It’s not unusual to hear sotto voce whispers that the architecture at the Zentrum Paul Klee is more impressive than the contents of its permanent collection. It’s true that the 150m-long Renzo Piano-designed edifice, with its undulating form and serpentine character is striking, but so too are the artworks of the vastly influential Paul Klee. And how many museums can lay claim to the fact that the artists for which the place is named is buried just nearby, in this case at Schosshaldenfriedhof?
Paul Klee was born in Bern Canton in 1879 to a German father and Swiss mother. He studied at the Academy of Fine Arts in Munich before becoming a member of Der Blaue Reiter. Hard to categorize, his work has been linked to Expressionism, Cubism and Futurism. In 1937 more than 100 of his works were exhibited by the Nazis as ‘Degenerate Art’ (he had left Germany in 1933 for Switzerland). He died there in 1940, a German citizen, but was granted Swiss citizenship shortly after his death.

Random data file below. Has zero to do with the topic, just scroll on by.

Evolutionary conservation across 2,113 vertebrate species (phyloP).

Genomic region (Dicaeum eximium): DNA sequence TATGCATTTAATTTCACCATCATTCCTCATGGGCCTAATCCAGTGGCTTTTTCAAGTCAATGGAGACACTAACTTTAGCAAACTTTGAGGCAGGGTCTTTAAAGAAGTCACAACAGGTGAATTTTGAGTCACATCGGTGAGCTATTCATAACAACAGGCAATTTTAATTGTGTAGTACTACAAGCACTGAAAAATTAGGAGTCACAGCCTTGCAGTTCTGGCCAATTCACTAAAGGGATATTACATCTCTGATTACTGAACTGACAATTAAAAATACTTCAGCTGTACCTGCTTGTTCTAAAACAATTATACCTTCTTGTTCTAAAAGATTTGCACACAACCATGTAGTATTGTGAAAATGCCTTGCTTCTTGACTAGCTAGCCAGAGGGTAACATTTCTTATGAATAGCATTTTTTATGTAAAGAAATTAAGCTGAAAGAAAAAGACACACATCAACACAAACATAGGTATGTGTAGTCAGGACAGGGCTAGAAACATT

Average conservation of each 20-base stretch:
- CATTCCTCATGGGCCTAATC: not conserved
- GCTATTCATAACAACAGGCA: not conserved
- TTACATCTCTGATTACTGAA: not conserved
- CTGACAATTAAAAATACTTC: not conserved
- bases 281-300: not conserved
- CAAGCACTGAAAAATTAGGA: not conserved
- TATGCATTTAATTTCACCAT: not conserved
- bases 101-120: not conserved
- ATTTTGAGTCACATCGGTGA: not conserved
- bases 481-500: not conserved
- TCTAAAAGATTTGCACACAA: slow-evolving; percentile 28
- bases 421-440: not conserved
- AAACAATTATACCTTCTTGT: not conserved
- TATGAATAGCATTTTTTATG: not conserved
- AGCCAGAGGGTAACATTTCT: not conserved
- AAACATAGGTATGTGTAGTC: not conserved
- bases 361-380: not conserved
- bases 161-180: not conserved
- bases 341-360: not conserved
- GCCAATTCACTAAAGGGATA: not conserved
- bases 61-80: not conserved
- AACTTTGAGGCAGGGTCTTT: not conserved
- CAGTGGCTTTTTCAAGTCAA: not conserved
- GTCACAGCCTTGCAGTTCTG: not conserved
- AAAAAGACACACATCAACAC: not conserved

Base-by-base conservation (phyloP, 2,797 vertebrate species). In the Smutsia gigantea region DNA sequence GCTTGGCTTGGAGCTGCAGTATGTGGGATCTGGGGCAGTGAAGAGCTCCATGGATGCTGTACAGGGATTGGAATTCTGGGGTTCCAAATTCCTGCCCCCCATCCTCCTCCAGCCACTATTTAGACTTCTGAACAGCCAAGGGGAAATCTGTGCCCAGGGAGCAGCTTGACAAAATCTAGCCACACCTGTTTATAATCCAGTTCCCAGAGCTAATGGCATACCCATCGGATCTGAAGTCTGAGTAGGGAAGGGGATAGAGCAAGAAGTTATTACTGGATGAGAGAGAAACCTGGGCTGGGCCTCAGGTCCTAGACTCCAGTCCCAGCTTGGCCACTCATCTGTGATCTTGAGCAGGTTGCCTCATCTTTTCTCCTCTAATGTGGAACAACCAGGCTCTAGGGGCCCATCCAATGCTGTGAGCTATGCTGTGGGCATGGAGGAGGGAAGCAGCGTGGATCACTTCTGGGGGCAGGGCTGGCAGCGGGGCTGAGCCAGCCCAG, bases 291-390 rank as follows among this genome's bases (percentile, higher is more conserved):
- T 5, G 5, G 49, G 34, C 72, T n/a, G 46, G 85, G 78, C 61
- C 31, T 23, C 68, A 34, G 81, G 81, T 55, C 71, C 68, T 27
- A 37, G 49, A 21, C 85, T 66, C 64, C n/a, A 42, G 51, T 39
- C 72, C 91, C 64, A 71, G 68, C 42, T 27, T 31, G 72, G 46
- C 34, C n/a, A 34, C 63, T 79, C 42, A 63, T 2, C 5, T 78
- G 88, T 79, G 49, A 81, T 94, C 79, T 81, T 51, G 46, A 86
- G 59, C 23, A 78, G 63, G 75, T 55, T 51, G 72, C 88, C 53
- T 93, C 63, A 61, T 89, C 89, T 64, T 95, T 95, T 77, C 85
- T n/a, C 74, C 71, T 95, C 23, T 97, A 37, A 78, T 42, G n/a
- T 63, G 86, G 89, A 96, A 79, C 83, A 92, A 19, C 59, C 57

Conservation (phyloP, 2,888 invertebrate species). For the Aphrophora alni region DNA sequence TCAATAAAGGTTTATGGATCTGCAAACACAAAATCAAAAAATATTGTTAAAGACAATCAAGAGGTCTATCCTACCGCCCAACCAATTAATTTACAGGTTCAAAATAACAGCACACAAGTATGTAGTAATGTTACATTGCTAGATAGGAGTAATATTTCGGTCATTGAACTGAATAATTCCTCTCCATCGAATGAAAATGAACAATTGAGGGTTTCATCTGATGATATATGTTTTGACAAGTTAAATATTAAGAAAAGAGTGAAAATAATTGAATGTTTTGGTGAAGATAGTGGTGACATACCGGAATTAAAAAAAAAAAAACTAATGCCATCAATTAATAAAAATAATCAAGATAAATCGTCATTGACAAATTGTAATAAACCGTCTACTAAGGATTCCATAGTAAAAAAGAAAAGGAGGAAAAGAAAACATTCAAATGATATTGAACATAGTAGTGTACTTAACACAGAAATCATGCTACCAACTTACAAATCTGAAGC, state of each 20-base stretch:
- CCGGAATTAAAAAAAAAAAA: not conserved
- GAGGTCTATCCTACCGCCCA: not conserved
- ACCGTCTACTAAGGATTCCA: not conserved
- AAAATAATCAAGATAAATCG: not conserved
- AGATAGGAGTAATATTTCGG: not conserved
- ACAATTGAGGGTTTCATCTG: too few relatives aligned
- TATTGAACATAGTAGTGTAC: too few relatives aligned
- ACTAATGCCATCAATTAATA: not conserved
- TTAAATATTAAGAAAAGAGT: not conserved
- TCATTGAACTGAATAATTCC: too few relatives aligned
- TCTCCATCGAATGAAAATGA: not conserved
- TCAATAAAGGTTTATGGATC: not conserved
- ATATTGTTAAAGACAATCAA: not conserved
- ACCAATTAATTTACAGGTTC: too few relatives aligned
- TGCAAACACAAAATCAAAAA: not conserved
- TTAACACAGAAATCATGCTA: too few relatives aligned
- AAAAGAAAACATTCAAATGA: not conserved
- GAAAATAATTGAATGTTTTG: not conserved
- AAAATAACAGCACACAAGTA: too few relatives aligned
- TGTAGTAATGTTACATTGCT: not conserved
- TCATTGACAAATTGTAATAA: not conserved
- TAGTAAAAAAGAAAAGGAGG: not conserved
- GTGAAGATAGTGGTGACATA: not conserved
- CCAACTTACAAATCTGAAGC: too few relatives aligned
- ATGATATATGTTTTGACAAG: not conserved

Some 4000 of his works are held in the center and are displayed on a rotating basis. Regular temporary exhibitions also take place here.
To get here, take bus 12 to Zentrum Paul Klee from Bubenbergplatz in the city center.